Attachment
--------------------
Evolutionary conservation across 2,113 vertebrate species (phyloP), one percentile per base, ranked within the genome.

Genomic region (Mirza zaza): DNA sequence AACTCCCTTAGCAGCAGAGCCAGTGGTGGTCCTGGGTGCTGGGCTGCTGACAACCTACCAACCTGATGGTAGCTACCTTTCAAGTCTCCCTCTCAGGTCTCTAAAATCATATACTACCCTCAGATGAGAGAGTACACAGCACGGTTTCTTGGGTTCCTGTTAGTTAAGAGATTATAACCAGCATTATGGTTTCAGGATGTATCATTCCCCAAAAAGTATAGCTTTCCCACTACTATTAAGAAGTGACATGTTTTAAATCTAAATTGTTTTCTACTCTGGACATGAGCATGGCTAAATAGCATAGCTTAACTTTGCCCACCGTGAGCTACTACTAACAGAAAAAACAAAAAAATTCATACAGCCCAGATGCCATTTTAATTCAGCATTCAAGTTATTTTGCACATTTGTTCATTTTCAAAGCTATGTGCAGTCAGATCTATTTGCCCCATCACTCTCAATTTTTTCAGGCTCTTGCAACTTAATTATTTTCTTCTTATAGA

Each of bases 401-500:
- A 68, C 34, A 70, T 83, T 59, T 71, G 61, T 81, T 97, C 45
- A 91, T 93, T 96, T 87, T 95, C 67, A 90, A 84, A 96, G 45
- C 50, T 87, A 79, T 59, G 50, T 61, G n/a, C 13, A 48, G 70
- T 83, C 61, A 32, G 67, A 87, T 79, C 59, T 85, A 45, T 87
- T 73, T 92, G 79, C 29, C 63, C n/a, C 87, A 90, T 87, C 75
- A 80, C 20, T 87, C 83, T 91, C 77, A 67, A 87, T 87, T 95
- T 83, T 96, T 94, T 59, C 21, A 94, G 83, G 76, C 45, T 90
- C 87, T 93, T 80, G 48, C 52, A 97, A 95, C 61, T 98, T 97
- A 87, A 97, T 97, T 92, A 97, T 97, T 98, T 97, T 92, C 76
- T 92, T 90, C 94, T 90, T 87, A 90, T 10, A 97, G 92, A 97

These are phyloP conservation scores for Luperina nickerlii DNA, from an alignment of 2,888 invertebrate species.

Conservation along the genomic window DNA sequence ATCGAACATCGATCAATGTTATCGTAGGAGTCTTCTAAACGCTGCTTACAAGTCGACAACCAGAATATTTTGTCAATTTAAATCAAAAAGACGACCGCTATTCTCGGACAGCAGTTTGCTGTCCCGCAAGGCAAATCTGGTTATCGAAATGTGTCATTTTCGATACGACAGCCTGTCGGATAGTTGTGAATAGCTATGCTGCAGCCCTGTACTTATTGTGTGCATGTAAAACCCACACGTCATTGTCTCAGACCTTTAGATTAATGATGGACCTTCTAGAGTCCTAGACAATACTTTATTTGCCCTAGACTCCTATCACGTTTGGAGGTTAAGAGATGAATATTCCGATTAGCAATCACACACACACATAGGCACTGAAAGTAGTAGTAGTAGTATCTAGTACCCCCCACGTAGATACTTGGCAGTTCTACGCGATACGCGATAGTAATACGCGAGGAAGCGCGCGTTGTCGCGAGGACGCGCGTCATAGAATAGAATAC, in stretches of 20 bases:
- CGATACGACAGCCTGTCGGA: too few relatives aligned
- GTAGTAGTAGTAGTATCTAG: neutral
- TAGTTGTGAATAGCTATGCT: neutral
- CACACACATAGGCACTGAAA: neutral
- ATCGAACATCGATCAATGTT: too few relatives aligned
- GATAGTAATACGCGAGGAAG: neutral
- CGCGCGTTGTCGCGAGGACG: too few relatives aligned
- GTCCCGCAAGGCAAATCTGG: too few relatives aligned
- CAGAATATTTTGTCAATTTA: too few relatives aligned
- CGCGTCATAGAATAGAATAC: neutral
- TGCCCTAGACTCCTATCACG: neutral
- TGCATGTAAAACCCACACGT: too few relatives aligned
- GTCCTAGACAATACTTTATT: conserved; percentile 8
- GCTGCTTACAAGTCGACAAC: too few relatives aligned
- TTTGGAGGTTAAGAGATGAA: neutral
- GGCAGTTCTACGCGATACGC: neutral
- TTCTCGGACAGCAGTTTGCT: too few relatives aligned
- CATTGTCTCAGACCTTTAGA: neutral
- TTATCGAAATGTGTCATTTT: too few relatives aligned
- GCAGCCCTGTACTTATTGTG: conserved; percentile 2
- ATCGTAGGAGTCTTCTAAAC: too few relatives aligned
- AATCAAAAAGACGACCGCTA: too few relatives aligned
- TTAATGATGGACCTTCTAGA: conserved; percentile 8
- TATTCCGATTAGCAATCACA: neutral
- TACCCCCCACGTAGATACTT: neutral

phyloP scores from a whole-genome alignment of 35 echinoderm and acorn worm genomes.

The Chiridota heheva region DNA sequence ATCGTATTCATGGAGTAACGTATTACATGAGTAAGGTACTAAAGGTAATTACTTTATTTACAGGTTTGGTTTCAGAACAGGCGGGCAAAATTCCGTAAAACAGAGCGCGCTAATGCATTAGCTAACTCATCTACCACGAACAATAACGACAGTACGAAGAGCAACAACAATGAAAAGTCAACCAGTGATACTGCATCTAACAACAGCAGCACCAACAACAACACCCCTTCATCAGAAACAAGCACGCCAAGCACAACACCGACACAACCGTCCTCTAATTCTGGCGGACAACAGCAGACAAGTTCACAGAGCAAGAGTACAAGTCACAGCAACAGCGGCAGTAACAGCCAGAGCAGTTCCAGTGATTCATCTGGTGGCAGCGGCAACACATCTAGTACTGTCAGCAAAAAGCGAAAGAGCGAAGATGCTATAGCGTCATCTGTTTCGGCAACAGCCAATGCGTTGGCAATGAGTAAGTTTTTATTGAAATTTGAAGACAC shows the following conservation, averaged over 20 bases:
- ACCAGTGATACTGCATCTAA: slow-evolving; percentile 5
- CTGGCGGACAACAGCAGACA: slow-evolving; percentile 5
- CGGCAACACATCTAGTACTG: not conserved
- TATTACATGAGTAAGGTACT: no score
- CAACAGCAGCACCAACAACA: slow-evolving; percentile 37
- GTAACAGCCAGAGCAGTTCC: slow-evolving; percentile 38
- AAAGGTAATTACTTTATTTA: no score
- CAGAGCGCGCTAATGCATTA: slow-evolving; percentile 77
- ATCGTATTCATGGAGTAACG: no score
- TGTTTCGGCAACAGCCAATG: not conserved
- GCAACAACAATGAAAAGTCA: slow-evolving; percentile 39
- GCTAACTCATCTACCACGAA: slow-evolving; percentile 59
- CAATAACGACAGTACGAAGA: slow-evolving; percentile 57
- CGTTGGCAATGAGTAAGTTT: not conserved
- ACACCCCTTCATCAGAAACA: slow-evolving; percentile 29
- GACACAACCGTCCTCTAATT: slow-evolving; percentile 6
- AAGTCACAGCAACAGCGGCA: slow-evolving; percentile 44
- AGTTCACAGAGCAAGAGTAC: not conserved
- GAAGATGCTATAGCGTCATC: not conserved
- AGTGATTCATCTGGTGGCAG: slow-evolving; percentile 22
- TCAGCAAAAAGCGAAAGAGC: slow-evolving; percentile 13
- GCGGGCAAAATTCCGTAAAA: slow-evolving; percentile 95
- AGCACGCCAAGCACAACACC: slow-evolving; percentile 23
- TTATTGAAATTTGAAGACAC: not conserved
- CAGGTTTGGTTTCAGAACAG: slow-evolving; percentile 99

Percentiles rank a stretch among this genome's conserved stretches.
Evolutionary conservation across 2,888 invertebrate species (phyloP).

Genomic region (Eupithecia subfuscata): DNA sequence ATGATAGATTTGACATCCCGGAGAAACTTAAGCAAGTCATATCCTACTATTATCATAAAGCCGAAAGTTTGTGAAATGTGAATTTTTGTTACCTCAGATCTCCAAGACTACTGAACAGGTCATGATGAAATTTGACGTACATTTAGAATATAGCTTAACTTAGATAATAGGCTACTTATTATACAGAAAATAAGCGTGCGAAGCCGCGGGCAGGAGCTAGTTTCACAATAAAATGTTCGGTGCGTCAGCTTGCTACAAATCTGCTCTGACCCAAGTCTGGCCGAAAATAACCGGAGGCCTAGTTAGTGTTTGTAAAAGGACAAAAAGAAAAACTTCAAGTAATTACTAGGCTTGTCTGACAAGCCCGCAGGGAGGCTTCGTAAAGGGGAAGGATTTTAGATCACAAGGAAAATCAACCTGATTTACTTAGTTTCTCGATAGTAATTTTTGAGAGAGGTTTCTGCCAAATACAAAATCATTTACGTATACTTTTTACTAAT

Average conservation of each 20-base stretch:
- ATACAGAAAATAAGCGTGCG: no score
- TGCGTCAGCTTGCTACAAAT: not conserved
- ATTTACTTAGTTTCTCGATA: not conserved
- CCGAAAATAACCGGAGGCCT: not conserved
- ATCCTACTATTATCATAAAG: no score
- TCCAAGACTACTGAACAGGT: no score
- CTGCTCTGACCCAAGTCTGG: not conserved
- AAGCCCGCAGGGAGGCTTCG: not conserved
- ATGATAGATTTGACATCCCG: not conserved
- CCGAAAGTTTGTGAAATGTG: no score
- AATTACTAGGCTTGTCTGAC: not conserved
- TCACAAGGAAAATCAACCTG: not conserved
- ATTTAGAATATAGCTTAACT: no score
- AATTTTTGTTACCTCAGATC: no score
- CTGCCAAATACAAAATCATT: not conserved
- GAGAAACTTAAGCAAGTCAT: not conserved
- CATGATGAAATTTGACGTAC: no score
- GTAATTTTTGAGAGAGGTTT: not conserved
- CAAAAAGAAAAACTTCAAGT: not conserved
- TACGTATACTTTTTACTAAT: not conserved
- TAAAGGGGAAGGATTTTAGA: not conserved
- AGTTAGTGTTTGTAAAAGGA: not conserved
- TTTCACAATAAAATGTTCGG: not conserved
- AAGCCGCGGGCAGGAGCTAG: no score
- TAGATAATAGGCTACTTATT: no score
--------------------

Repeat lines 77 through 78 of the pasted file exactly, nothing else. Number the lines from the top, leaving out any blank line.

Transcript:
- TCCAAGACTACTGAACAGGT: no score
- CTGCTCTGACCCAAGTCTGG: not conserved